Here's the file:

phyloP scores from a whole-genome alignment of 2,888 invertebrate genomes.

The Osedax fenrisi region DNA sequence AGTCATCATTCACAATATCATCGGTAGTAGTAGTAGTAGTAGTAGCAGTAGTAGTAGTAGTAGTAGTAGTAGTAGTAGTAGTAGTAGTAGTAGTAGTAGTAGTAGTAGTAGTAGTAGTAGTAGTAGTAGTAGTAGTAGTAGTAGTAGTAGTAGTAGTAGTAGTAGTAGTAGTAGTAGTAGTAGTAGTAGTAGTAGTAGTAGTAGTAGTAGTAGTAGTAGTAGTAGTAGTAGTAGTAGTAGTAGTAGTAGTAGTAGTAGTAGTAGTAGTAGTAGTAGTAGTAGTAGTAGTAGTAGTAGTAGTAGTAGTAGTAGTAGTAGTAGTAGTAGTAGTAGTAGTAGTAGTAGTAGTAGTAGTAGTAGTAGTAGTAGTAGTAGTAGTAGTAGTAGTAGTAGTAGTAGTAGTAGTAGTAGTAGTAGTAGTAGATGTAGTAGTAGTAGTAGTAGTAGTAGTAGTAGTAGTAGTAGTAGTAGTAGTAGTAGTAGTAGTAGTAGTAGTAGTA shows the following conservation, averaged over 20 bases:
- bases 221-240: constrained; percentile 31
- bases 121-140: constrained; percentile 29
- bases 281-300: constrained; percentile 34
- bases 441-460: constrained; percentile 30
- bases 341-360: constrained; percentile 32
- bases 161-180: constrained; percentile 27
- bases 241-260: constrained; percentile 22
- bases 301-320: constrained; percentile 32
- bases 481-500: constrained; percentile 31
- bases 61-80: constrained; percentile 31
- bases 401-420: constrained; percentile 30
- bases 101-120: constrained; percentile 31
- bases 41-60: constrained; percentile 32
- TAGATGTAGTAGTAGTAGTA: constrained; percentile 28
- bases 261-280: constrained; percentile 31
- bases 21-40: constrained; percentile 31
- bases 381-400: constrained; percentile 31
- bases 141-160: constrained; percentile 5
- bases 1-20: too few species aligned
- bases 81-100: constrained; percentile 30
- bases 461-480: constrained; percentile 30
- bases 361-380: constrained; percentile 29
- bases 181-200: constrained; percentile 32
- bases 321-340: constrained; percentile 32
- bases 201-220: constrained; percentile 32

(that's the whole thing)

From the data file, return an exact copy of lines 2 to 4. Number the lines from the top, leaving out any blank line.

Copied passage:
The Osedax fenrisi region DNA sequence AGTCATCATTCACAATATCATCGGTAGTAGTAGTAGTAGTAGTAGCAGTAGTAGTAGTAGTAGTAGTAGTAGTAGTAGTAGTAGTAGTAGTAGTAGTAGTAGTAGTAGTAGTAGTAGTAGTAGTAGTAGTAGTAGTAGTAGTAGTAGTAGTAGTAGTAGTAGTAGTAGTAGTAGTAGTAGTAGTAGTAGTAGTAGTAGTAGTAGTAGTAGTAGTAGTAGTAGTAGTAGTAGTAGTAGTAGTAGTAGTAGTAGTAGTAGTAGTAGTAGTAGTAGTAGTAGTAGTAGTAGTAGTAGTAGTAGTAGTAGTAGTAGTAGTAGTAGTAGTAGTAGTAGTAGTAGTAGTAGTAGTAGTAGTAGTAGTAGTAGTAGTAGTAGTAGTAGTAGTAGTAGTAGTAGTAGTAGTAGTAGTAGTAGTAGTAGTAGATGTAGTAGTAGTAGTAGTAGTAGTAGTAGTAGTAGTAGTAGTAGTAGTAGTAGTAGTAGTAGTAGTAGTAGTAGTA shows the following conservation, averaged over 20 bases:
- bases 221-240: constrained; percentile 31
- bases 121-140: constrained; percentile 29